The terrible tale of Tuam

Continuing my usual practice of being late to press has the advantage of letting more details of a story emerge, being very late means that other people still cover the fuller picture before I do but I can cope.

A little while back a tale of terrible cruelty from Ireland’s past emerged involving as always the Catholic church and cruelty to children. Stories about bad things the Catholic church is alleged to have done in the past, much like accusations against aging celebrities, causes even usually calm heads to discard their usual rigor and leap upon the most sensationalist headlines of the churnalistic machine.

Due to the saving grace of cynicism and idleness the fuller story emerged before I said anything. So I shared the more accurate story which was really an awful lot less shocking with the book of face as surely people would be glad to know that terrible things hadn’t actually happened. I will admit that I did take the moment to advise people that they might want to “check their narrative” before leaping upon headlines.

I was somewhat surprised (but only somewhat) that the general reaction was that it was still terrible and we couldn’t possibly believe the more accurate story.

So what if the only witness of the “skeletons in the septic tank” said there was “about 20” skeletons it could still be “50-100 dead kids in an old sewage tank”. Yep the only witness said about 20, but because they saw it a long time ago and were of a young age at the time they are unreliable witnesses so the body count must be far more. No possibility that it could be less or even that it might not even be human skeletons, nope it must be more. All of the children invovled in this manufactured horror had a death certificate so really not much of a cover up, and a bit of research quite quickly revealed that the average death rate for the home wasn’t actually unusual for the time and area concerned, they were in fact doing a bit better than the average.

Nope still doesn’t matter there must be an inquiry into all historical children’s homes, presumably to see if they also correctly recorded deaths for the lower than average death rate. I’m sure the great and good and much concerned will be queuing to jump on that gravy train to ensure that defunct state and Catholic Children’s homes can be thoroughly investigated to reveal the horror of low death rates and proper death certificates.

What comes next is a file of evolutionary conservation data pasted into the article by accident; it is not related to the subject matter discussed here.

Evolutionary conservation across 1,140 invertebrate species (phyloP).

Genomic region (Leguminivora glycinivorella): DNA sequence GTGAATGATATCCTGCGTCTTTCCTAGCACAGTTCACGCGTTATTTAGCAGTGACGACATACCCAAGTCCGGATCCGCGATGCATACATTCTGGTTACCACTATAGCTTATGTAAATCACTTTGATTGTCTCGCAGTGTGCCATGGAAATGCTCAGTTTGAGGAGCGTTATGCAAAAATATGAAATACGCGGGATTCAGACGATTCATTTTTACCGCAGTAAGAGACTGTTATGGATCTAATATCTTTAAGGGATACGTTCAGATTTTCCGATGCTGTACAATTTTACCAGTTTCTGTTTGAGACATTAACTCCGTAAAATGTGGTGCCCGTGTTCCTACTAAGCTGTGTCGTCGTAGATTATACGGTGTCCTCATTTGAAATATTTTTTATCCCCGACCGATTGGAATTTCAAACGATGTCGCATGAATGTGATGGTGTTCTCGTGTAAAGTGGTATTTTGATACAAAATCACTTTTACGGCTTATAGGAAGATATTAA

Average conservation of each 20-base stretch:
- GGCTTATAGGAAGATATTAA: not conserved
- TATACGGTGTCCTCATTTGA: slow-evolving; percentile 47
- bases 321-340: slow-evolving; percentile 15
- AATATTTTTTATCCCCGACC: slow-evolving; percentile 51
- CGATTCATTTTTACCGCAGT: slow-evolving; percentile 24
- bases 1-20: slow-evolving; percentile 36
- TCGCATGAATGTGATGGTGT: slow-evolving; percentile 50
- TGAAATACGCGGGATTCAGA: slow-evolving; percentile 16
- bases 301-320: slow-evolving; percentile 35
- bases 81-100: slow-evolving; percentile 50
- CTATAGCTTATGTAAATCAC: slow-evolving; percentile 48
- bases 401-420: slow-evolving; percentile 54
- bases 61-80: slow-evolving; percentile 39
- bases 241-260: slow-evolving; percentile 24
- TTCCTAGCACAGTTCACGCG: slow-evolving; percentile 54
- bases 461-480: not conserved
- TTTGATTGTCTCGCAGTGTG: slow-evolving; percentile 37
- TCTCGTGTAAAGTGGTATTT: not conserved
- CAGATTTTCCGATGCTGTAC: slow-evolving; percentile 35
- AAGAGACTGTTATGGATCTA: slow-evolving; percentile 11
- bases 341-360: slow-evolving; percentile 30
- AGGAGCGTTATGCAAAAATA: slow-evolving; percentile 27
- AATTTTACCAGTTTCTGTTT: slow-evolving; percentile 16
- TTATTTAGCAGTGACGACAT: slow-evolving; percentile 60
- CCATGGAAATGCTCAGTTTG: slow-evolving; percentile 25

That cynicism aside I was at a loss to why people still considered it to be horrific and why an inquiry was a good thing. After all better than average survival rate and properly recorded deaths doesn’t sound to bad to me. Ah apparently it was because they children didn’t have “dignity in death”. quite how this is known given that apart from the sensationalist headlines we’ve no data at all. I suspect it’s that ever so evocative phrase “sewage tank” conjuring up scenes from cheap horror films of recently deceased babies thrown by the ankles into bubbling sewage. The idea that an empty concrete vessel but be reused to provide a grave to poor children and they might be laid to rest with tenderness and all the relevant rights doesn’t seem to be a possibility. It was once a sewage tank so the poor babies must have been just thrown in my callous evil Irish Catholic nuns, after all we’ve all seen Angela’s ashes (or the Blues Brothers), we all know that the church is purely a vehicle of evil right?

Much easier to discount the new story and stick to the horrific headlines of top notch churnalism than admit that maybe once again the press has been less than accurate and that there isn’t a story. Nope why check your narrative when it’s so clear that another witch hunt into Ireland’s Catholic past can be unleashed.

Spiked goes into Tuam rather better and looks at the myth of evil Ireland, which seems rather to resemble how much of the British past is recast as unrelentingly evil and all celebrities from the 60’s and 70’s. Finally over at the Telegraph there’s a few more inaccuracies with Tuam listed and gone into more details, including such gems as “The home never left the hands of the County Council”, but hey as is said in Ireland why let the facts get in the way of a good story, let a lone a profitable inquiry.

Update As ever Anna Raccoon has a few words of clarity to say about this, and do read the comments for such relevant information as:
“The Gardai have issued the following statement:

The grounds in Tuam were being surveyed in 2012 and bones were found, they are historical burials going back to Famine times, there is no suggestion of any impropriety and there is no Garda investigation. Also there is no confirmation from any source that there are between 750 and 800 bodies present.”

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